Other Names: Sheet-web Spiders, Sheet weavers.
Family: Linyphiidae (Money Spiders). 34 species known in Australia, 200 species estimated. 4,400 species in the world. Many of the currently known Australian species were introduced by humans.
Size: Body 1-6 mm
Distribution: Occur over most or perhaps all of Australia. A few species only live in caves.
References: Whyte and Anderson. Framenau, Baehr & Zborowski. Wikipedia
Whyte and Anderson say that "This family is one of the great unexpolred frontiers in Australian arachnology". They have 8 eyes in two rows and long slender legs. They make small sheet-webs with a raised peak or dome in the middle. The spider rests upside-down inside the dome. These spiders are most often seen because of their webs, especially in the early morning when there is dew on themand there may be hundreds of the tiny webs in a meadow.
Spiders in this family are commonly known as money spiders in Australia, New Zealand, the United Kingdom, Ireland, and in Portugal, from the superstition that if such a spider is seen running on you, it has come to spin you new clothes, meaning financial good fortune.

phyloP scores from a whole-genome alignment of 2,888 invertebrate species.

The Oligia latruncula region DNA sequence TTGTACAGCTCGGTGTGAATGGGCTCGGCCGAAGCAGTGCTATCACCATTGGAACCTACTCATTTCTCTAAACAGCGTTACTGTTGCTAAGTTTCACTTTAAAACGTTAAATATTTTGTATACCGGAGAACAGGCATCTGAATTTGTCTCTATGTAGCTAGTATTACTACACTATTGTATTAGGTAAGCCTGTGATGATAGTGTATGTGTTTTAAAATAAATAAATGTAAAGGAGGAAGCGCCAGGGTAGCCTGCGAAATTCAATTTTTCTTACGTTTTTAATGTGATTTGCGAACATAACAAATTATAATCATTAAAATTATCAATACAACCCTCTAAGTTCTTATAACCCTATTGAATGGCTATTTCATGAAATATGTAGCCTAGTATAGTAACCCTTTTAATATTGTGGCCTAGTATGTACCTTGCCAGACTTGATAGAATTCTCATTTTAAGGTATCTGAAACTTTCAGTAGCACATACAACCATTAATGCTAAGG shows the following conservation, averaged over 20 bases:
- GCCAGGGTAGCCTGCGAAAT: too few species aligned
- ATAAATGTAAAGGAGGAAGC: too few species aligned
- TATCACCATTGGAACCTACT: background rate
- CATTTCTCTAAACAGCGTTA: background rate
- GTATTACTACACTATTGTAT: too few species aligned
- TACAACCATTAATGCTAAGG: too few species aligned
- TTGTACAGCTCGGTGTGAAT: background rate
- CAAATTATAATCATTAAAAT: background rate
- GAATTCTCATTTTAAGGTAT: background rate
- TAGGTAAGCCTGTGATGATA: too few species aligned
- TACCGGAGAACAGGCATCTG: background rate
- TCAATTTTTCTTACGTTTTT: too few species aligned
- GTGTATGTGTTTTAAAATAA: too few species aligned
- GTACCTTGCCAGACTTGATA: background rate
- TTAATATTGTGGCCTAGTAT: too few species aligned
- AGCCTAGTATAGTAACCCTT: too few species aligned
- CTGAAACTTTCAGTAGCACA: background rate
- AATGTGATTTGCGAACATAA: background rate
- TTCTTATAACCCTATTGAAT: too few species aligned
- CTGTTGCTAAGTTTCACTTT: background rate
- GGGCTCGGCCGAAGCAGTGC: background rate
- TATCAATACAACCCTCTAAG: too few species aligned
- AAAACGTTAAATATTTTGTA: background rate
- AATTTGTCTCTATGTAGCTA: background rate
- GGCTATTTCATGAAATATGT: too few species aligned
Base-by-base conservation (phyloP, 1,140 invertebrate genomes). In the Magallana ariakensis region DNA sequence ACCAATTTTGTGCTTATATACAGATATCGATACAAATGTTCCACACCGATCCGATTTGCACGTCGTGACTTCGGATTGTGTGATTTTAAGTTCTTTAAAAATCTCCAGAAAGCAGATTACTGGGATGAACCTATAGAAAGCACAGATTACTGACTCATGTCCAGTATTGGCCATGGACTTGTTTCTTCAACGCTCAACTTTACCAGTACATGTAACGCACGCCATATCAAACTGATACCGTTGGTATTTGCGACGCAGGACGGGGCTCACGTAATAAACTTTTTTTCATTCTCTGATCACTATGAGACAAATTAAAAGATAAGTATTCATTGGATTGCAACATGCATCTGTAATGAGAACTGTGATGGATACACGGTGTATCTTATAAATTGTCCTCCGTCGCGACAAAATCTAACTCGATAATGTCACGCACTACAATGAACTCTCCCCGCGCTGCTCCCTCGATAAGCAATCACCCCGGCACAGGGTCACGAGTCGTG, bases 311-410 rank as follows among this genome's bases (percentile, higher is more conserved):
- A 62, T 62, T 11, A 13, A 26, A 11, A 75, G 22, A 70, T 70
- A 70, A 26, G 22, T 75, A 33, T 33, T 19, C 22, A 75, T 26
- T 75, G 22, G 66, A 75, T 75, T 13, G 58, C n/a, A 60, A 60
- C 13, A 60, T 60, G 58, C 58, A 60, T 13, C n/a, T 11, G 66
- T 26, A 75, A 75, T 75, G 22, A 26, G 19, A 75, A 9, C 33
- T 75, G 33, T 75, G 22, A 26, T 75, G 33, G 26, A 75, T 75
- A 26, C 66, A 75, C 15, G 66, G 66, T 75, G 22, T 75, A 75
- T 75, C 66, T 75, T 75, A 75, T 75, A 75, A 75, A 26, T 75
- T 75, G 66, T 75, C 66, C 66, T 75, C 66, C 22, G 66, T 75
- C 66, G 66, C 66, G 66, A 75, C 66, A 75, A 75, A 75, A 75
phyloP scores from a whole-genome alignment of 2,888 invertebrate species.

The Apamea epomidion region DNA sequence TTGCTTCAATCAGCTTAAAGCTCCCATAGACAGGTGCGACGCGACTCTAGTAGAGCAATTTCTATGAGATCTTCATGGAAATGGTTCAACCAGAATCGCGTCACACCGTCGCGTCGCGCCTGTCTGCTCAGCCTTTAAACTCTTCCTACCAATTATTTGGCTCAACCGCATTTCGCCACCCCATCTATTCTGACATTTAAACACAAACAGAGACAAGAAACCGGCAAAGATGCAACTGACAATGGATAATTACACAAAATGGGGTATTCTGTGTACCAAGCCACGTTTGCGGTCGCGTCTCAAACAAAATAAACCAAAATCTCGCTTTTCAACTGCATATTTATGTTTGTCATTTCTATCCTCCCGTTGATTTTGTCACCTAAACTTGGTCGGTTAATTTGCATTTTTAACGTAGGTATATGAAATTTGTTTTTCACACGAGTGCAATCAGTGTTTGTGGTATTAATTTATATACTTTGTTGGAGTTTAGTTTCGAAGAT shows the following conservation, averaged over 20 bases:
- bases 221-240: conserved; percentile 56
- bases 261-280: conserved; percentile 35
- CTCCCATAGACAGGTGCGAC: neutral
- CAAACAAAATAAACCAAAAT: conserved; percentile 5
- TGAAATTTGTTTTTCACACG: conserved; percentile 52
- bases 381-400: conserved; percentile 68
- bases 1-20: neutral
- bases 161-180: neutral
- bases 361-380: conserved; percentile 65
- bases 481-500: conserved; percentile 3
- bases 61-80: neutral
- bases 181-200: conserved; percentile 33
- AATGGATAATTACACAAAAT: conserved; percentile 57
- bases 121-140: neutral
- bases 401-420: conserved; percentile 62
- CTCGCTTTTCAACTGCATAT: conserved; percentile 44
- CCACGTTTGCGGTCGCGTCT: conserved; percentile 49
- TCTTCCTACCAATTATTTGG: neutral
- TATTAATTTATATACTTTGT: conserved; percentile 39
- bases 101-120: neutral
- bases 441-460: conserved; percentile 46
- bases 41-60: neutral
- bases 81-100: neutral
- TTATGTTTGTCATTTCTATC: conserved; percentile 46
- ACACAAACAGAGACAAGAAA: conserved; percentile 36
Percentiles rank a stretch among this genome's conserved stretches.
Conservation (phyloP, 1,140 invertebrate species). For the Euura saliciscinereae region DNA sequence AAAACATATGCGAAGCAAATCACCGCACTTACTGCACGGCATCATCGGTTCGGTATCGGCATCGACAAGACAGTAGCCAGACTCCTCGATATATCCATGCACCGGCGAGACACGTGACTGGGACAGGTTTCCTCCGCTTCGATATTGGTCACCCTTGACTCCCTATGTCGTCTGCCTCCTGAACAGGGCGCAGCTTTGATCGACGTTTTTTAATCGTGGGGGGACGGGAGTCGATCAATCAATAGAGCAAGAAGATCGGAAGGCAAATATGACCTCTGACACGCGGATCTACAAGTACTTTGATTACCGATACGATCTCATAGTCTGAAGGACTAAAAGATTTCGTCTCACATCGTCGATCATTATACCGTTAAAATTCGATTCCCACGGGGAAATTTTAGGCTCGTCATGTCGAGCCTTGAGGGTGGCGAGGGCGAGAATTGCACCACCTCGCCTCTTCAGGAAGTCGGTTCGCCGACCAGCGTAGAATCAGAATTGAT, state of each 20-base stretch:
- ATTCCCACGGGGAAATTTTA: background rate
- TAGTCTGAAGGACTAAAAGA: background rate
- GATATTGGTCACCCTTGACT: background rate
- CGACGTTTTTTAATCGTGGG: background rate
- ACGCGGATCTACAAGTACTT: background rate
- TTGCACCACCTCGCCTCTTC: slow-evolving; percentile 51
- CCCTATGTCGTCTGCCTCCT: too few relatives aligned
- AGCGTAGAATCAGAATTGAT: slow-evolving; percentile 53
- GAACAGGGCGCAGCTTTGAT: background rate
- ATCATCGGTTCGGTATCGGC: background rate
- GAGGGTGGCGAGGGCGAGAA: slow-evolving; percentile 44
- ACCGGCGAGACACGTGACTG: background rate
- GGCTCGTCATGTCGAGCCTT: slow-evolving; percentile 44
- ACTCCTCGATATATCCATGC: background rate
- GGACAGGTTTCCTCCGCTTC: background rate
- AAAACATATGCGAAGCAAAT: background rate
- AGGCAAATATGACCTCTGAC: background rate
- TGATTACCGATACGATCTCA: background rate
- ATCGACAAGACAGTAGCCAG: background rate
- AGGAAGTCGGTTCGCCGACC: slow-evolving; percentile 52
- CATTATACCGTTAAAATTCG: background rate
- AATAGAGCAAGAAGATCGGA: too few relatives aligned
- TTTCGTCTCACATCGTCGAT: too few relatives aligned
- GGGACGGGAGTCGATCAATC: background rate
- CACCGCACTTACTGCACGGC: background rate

Note that dead spiders usually fade in colour, so nearly all the spiders will look blacker or darker in colour in real life than they do in the photos of dead spiders from the museum.
Photo taken at Australian Museum, Sydney.
A Field Guide to Spiders of Australia, by Robert Whyte and Greg Anderson.
This is my favourite field guide to Australian spiders. It has a proper index. It has amazing photographs. If I had to find a weak point of it, it would be that there are so many photos that there is less writing than there could have been. I like photos though so it's all good. 464 pages.
From the publisher, "A Field Guide to Spiders of Australia uses photographs of live animals to enable identification of commonly encountered spiders to the family level and, in some cases, to genus and species. Featuring over 1300 colour photographs, it is the most comprehensive account of Australian spiders ever published. With more than two-thirds of Australian spiders yet to be scientifically described, this book sets the scene for future explorations of our extraordinary Australian fauna."
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